It was the summer of 1995. I was 20 years old. I was going to Tacoma Community College. I was about to get married. I was living in a tiny basement apartment next door to Stadium High School. And I was absolutely clueless as to what the future was going to hold for me or what sort of life I’d end up leading. One day that summer I went to Stadium Thriftway and picked up a magazine with a worried looking Michael Richards on the cover (In 1995 Kramer from Seinfeld was the biggest star on television.). There was a big headline that said, “WHAT SHOULD I DO?” and yes, at 20 years old this was a question I asked myself all the time but that wasn’t the part that spoke to me. It was the smaller headline just under it that said, “Live like $70,000 while making $35,000 by Jesse Kornbluth (a man who knows)”. This was something I was definitely interested in even if I hadn’t a clue who Jesse Kornbluth was.
The magazine was called P.O.V. and as a comic book guy I couldn’t help but notice it said, ‘Premier Issue’. I bought the copy and read it cover to cover. The Kramer interview was hilarious. Their advice about Skyy vodka being hangover proof was quickly put to the test and passed. And then there was the Kornbluth article, “The Cult of One Good Thing”.
Now before I go any further it’s important to note that at this point in my life I wasn’t making $35,000 a year. I wasn’t making half of that. My resume was short and unimpressive. But so what. There might be a thing or two in the article I could use and I’d probably be making $35K in no time anyway (not true but optimism in youth is eternal).
The basic premise of the article is that you can live a really amazing lifestyle (or at least appear to) by focusing on quality instead of quantity. This is true. The article suggested good clothes to buy and that joining various clubs and other social gatherings are the way towards a better life and to do so, one should avoid spending copious amounts of money on sub-par stuff for a sub-par apartment. Out in the world, no one knew what kind of place you lived in as long as you appeared presentable.
When I read all of this at 20 years old, it was a revelation. I felt like this article was giving me some sort of cheat codes to life. There was one particular bit of it that struck a chord with me. Regarding other people like yourself who aren’t making a lot of money he said, “At the end of long days, their idea of fun may be to flop in front of the tube and share their miseries; if you hang with them long enough, that will be your idea of amusement too.” I had many people who did exactly this. Most of them watched sports which I found just mind-numbing. I had no interest in ever becoming someone who drank Bud-Lite while watching the Super Bowl.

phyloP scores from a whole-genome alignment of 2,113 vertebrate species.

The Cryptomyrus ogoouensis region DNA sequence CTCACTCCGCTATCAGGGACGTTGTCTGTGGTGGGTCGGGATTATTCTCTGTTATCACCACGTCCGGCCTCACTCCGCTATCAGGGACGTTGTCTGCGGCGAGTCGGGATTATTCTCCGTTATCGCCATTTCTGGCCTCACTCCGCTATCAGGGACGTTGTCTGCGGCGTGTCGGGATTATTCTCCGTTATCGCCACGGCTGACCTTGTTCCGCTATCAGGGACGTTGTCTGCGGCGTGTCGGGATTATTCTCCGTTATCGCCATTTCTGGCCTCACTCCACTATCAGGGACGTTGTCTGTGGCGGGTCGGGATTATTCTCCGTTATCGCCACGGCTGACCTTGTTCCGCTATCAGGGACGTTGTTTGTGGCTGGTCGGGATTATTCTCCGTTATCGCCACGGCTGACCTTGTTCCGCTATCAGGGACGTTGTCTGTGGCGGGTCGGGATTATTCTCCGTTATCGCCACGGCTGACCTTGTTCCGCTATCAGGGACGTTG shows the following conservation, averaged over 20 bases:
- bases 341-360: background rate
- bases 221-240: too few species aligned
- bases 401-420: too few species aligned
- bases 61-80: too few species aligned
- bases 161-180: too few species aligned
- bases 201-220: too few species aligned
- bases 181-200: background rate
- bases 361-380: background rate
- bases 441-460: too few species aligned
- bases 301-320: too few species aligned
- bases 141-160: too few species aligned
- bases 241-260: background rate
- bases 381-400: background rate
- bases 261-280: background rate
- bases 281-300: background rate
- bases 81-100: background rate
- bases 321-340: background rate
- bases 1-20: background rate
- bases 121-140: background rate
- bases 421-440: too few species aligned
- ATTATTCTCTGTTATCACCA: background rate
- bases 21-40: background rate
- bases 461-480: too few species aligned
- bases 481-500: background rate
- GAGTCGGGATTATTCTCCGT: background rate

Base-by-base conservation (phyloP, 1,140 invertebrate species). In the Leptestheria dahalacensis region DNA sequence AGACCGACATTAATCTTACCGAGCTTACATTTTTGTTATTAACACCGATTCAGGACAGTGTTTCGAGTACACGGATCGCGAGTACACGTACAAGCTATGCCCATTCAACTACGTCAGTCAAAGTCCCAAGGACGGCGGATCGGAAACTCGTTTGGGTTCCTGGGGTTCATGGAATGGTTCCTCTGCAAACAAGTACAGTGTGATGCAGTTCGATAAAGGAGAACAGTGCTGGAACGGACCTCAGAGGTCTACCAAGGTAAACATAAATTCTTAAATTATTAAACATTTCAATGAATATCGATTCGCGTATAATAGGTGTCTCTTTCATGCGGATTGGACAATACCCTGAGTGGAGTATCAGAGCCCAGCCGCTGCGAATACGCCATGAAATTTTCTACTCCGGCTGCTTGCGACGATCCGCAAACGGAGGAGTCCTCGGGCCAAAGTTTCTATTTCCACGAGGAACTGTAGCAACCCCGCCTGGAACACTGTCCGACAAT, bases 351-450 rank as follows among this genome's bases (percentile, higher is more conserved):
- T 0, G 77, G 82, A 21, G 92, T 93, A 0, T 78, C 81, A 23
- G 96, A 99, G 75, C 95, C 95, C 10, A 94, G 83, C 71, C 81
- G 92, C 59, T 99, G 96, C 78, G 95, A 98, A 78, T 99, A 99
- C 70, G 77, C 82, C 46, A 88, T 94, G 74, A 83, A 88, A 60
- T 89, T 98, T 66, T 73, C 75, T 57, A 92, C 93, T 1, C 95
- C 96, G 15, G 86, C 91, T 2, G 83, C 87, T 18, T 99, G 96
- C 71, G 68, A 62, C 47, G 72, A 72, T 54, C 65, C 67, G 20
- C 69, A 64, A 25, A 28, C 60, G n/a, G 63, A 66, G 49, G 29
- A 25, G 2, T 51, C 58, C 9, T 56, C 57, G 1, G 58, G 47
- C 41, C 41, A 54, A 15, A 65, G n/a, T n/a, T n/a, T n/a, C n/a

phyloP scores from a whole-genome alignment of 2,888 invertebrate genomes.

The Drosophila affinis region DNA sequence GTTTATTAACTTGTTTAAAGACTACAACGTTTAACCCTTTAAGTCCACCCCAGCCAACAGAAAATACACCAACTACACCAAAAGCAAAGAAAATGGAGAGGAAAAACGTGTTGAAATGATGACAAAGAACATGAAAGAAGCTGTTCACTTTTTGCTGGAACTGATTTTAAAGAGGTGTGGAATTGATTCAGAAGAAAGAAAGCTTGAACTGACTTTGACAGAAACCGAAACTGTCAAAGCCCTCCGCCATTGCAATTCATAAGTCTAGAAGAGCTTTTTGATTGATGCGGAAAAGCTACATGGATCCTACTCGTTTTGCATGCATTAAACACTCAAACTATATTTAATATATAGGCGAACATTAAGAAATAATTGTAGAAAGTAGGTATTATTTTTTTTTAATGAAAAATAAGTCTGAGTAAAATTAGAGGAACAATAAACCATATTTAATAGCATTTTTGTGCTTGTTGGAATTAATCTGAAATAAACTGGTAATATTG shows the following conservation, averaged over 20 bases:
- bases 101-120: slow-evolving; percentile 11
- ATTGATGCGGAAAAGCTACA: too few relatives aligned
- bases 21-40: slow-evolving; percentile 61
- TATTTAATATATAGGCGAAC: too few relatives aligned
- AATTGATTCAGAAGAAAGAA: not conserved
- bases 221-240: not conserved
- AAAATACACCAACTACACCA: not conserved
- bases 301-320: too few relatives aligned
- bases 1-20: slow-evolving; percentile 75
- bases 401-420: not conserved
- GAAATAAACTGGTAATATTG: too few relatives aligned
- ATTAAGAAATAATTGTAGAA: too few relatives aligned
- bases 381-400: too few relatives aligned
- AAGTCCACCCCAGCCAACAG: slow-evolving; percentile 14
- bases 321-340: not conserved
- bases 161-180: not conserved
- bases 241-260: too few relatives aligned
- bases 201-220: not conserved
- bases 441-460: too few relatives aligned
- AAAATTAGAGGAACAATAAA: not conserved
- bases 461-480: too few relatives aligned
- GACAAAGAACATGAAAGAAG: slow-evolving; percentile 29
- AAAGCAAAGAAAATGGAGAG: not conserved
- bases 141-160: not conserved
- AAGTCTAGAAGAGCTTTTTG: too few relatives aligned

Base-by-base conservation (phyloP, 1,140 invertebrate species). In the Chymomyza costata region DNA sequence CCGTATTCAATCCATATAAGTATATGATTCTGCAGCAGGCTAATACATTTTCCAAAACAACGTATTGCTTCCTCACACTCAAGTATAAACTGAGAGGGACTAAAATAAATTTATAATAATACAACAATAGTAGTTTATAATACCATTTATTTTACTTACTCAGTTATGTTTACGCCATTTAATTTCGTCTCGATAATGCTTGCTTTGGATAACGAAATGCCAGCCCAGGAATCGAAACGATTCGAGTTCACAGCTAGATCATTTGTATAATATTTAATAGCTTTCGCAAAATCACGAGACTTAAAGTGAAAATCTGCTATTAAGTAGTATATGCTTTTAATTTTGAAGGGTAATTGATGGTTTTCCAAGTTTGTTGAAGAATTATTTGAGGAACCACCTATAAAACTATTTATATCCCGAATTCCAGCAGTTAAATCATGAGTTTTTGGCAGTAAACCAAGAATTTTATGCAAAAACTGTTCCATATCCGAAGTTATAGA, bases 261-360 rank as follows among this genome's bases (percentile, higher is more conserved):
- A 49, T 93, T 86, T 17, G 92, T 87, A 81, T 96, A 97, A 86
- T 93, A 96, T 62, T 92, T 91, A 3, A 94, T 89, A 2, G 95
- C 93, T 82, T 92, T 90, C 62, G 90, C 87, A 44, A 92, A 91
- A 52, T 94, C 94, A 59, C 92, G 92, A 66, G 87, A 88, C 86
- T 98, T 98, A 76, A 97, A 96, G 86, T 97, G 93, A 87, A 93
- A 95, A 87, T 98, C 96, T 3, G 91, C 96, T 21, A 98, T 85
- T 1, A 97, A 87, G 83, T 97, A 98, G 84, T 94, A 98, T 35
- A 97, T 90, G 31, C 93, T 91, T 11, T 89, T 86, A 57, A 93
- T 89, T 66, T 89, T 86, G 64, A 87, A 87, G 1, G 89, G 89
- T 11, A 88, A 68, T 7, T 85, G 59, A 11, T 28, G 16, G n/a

Over the years, I would reread this article. I would quote relevant parts to friends from time to time. One friend asked me if they could borrow it and being a lender of things, I let him borrow it. He then promptly lost it.
I continued to purchase P.O.V. until it went out of business in 2000. And to be perfectly honest, I actually used almost none of Jesse Kornbluth’s specific advice. (I still don’t own a Brooks Brothers shirt.) But the theme of the article echoed in many of my actions. The idea of buying something of high quality regardless of price instead of something that was average and cheap stuck with me. Right now I do have beer in the fridge. They are four bottles of craft beer bought at 99 Bottles rather than a case of Bud Lite from 7-11.
A few years ago I decided to find out what Jesse Kornbluth was up to these days. It turns out he’s still giving advice on the good life. He has a website called HeadButler.com which specializes in recommending awesome books, movies, and music. I subscribed to his newsletter immediately. Thanks to the newsletter I saw the excellent and haunting movie Winter’s Bone, I read Cara Hoffman’s incredible novel, So Much Pretty and even reviewed it on this site. Recently I was thinking about that old article from P.O.V. and I decided to email him and see if he still had it. He wrote back and said that he did not have it.
If it were still 1995, that would have been the end, but since it’s not, I looked on Ebay and found a copy of the premier issue of P.O.V. for $12. This was four times what it cost in 1995 but I didn’t mind. After all, the theme of the article was that quality sometimes costs more.
– Jack Cameron